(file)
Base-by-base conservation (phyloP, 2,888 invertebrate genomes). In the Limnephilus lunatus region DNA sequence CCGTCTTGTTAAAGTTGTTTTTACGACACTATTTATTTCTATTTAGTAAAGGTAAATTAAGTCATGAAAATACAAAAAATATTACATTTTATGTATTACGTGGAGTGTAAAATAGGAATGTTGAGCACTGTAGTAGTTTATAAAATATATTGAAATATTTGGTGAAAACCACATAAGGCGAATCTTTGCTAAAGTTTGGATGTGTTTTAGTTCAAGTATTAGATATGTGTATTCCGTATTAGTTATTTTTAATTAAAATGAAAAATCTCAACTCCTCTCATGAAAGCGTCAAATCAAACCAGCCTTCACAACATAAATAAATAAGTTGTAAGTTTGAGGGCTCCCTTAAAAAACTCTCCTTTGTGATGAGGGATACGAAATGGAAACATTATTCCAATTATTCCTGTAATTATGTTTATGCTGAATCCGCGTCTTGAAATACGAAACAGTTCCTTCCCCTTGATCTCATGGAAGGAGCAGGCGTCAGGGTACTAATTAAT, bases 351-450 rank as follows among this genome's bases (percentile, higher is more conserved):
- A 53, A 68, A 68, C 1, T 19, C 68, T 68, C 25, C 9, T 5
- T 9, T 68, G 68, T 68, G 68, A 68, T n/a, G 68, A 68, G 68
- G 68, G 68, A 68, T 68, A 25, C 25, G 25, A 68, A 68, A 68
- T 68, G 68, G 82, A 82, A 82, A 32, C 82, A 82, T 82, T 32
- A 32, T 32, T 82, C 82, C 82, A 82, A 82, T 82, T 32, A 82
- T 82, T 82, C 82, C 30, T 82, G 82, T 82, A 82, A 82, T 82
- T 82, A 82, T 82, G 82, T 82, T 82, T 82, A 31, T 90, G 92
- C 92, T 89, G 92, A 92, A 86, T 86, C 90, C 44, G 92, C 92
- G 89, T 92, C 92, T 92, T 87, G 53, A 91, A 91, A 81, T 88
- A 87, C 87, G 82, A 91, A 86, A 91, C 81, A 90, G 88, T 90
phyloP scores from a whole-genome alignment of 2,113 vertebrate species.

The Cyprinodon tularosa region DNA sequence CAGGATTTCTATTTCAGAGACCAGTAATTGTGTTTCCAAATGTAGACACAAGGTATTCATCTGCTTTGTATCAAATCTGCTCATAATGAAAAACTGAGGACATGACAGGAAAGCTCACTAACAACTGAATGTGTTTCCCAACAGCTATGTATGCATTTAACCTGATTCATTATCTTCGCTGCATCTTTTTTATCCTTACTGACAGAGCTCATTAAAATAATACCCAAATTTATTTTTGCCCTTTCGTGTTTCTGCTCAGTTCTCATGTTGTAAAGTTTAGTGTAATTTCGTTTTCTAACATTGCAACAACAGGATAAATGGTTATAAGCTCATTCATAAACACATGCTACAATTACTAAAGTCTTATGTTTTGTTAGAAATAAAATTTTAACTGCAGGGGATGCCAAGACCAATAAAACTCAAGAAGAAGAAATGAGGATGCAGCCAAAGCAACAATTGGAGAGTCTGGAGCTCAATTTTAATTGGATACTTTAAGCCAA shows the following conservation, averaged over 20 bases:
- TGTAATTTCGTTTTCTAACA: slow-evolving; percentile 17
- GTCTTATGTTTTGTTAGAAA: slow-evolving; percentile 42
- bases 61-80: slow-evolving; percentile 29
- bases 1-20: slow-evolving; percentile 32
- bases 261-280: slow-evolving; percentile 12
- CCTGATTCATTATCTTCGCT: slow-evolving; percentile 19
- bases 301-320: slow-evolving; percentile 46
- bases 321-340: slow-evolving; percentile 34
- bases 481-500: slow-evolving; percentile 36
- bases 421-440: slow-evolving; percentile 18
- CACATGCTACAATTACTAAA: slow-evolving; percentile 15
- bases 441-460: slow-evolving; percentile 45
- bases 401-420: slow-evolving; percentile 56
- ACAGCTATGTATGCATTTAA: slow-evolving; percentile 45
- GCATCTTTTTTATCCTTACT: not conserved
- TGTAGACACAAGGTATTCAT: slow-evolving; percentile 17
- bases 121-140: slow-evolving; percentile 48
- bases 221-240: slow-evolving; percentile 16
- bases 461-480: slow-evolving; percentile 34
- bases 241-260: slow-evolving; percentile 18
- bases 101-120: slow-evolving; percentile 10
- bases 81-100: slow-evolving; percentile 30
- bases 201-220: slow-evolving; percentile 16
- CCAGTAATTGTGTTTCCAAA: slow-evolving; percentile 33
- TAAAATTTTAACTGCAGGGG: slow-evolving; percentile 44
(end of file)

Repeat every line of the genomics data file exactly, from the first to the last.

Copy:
Base-by-base conservation (phyloP, 2,888 invertebrate genomes). In the Limnephilus lunatus region DNA sequence CCGTCTTGTTAAAGTTGTTTTTACGACACTATTTATTTCTATTTAGTAAAGGTAAATTAAGTCATGAAAATACAAAAAATATTACATTTTATGTATTACGTGGAGTGTAAAATAGGAATGTTGAGCACTGTAGTAGTTTATAAAATATATTGAAATATTTGGTGAAAACCACATAAGGCGAATCTTTGCTAAAGTTTGGATGTGTTTTAGTTCAAGTATTAGATATGTGTATTCCGTATTAGTTATTTTTAATTAAAATGAAAAATCTCAACTCCTCTCATGAAAGCGTCAAATCAAACCAGCCTTCACAACATAAATAAATAAGTTGTAAGTTTGAGGGCTCCCTTAAAAAACTCTCCTTTGTGATGAGGGATACGAAATGGAAACATTATTCCAATTATTCCTGTAATTATGTTTATGCTGAATCCGCGTCTTGAAATACGAAACAGTTCCTTCCCCTTGATCTCATGGAAGGAGCAGGCGTCAGGGTACTAATTAAT, bases 351-450 rank as follows among this genome's bases (percentile, higher is more conserved):
- A 53, A 68, A 68, C 1, T 19, C 68, T 68, C 25, C 9, T 5
- T 9, T 68, G 68, T 68, G 68, A 68, T n/a, G 68, A 68, G 68
- G 68, G 68, A 68, T 68, A 25, C 25, G 25, A 68, A 68, A 68
- T 68, G 68, G 82, A 82, A 82, A 32, C 82, A 82, T 82, T 32
- A 32, T 32, T 82, C 82, C 82, A 82, A 82, T 82, T 32, A 82
- T 82, T 82, C 82, C 30, T 82, G 82, T 82, A 82, A 82, T 82
- T 82, A 82, T 82, G 82, T 82, T 82, T 82, A 31, T 90, G 92
- C 92, T 89, G 92, A 92, A 86, T 86, C 90, C 44, G 92, C 92
- G 89, T 92, C 92, T 92, T 87, G 53, A 91, A 91, A 81, T 88
- A 87, C 87, G 82, A 91, A 86, A 91, C 81, A 90, G 88, T 90
phyloP scores from a whole-genome alignment of 2,113 vertebrate species.

The Cyprinodon tularosa region DNA sequence CAGGATTTCTATTTCAGAGACCAGTAATTGTGTTTCCAAATGTAGACACAAGGTATTCATCTGCTTTGTATCAAATCTGCTCATAATGAAAAACTGAGGACATGACAGGAAAGCTCACTAACAACTGAATGTGTTTCCCAACAGCTATGTATGCATTTAACCTGATTCATTATCTTCGCTGCATCTTTTTTATCCTTACTGACAGAGCTCATTAAAATAATACCCAAATTTATTTTTGCCCTTTCGTGTTTCTGCTCAGTTCTCATGTTGTAAAGTTTAGTGTAATTTCGTTTTCTAACATTGCAACAACAGGATAAATGGTTATAAGCTCATTCATAAACACATGCTACAATTACTAAAGTCTTATGTTTTGTTAGAAATAAAATTTTAACTGCAGGGGATGCCAAGACCAATAAAACTCAAGAAGAAGAAATGAGGATGCAGCCAAAGCAACAATTGGAGAGTCTGGAGCTCAATTTTAATTGGATACTTTAAGCCAA shows the following conservation, averaged over 20 bases:
- TGTAATTTCGTTTTCTAACA: slow-evolving; percentile 17
- GTCTTATGTTTTGTTAGAAA: slow-evolving; percentile 42
- bases 61-80: slow-evolving; percentile 29
- bases 1-20: slow-evolving; percentile 32
- bases 261-280: slow-evolving; percentile 12
- CCTGATTCATTATCTTCGCT: slow-evolving; percentile 19
- bases 301-320: slow-evolving; percentile 46
- bases 321-340: slow-evolving; percentile 34
- bases 481-500: slow-evolving; percentile 36
- bases 421-440: slow-evolving; percentile 18
- CACATGCTACAATTACTAAA: slow-evolving; percentile 15
- bases 441-460: slow-evolving; percentile 45
- bases 401-420: slow-evolving; percentile 56
- ACAGCTATGTATGCATTTAA: slow-evolving; percentile 45
- GCATCTTTTTTATCCTTACT: not conserved
- TGTAGACACAAGGTATTCAT: slow-evolving; percentile 17
- bases 121-140: slow-evolving; percentile 48
- bases 221-240: slow-evolving; percentile 16
- bases 461-480: slow-evolving; percentile 34
- bases 241-260: slow-evolving; percentile 18
- bases 101-120: slow-evolving; percentile 10
- bases 81-100: slow-evolving; percentile 30
- bases 201-220: slow-evolving; percentile 16
- CCAGTAATTGTGTTTCCAAA: slow-evolving; percentile 33
- TAAAATTTTAACTGCAGGGG: slow-evolving; percentile 44